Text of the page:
It's common these days for memoirs of childhood to concentrate on some dark secret within the author's ostensibly happy family. It's not just common; it's pretty much mandatory. Memoir in America is an atrocity arms race. A memoir that reveals incest is trumped by one that reveals bestiality, and that, in turn, is driven from the bestseller list by one that reveals incestuous bestiality.
When I went into the memoir game, I knew I was working at a horrific disadvantage: As much as I would hate this getting around in literary circles in New York, the fact is that I had a happy childhood. At times, I've imagined how embarrassing this background would be if I found myself discussing childhoods with other memoirists late at night at some memoirist hangout.
After talking about their own upbringings for a while — the glue-sniffing and sporadically violent grandmother, for instance, or the family tapeworm — they look toward me. Their looks are not totally respectful. They are aware that I've admitted in print that I never heard my parents raise their voices to each other. They have reason to suspect that I was happy in high school. I try desperately to think of a dark secret in my upbringing. All I can think of is Chubby, the collie dog.
"Well, there's Chubby, the collie," I say, tentatively.
"Chubby, the collie?" they repeat.
We owned Chubby when I was two or three years old. He was sickly. One day Chubby disappeared. My parents told my sister, Sukey, and me that he had been given to some friends who lived on a farm, so that he could thrive in the healthy country air. Many years later — as I remember, I was home on vacation from college — Chubby's name came up while my parents and Sukey and I were having dinner. I asked why we'd never gone to visit him on the farm. Sukey looked at me as if I had suddenly announced I was thinking about eating the mashed potatoes with my hands for a while, just for a change of pace.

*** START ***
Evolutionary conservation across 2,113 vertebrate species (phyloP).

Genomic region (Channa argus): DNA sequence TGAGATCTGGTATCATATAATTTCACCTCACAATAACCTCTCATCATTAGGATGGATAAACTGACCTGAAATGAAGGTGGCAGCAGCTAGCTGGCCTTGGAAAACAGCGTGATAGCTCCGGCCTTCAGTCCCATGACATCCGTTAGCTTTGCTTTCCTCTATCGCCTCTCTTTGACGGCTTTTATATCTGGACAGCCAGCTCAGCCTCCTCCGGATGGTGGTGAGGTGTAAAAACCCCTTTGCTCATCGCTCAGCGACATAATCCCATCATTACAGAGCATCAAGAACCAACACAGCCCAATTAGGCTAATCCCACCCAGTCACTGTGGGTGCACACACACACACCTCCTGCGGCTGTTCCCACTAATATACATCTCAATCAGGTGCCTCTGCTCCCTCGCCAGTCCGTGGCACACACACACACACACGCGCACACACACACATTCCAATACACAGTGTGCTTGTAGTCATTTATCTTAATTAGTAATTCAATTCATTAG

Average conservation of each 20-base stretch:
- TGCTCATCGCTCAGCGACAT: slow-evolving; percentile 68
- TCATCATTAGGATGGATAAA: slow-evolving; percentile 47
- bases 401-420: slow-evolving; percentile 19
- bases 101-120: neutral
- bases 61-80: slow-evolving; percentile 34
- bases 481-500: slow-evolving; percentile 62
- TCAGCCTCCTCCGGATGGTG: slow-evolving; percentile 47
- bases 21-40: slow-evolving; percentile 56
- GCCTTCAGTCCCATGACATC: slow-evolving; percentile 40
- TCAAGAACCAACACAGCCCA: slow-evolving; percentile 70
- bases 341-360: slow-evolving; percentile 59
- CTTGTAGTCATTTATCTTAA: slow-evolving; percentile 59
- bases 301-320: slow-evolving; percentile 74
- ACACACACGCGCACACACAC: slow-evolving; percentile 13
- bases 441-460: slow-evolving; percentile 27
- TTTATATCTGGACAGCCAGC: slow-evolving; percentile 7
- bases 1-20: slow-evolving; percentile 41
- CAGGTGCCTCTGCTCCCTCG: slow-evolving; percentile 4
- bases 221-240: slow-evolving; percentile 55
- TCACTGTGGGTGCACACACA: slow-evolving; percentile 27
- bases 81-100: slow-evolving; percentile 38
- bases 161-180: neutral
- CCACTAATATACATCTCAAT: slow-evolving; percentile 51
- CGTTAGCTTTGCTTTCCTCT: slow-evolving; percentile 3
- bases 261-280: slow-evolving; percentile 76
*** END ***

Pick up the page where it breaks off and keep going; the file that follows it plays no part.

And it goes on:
"There wasn't any farm," she said. "That was just what they told us. Chubby had to be put to sleep."
"Put to sleep!" I said. "Chubby's gone?"
Somebody — my mother, I think — pointed out that Chubby would have been gone in any case since collies didn't ordinarily live to the age of 18.
"Isn't it sort of late for me to be finding this out?" I said.
"It's not our fault if you're slow on the uptake," my father said.
I never found myself in a memoirist gathering that required me to tell the story of Chubby, but, as it happened, I did relate the story in a book. A week or so later, I got a phone call from Sukey.
"The collie was not called Chubby," she said. "The collie was called George. You were called Chubby."
FROM THE BOOK QUITE ENOUGH OF CALVIN TRILLIN: FORTY YEARS OF FUNNY STUFF, COPYRIGHT © 2011 BY CALVIN TRILLIN, PUBLISHED AT $27 BY RANDOM HOUSE INC., 1745 BROADWAY, NEW YORK, NEW YORK 10019.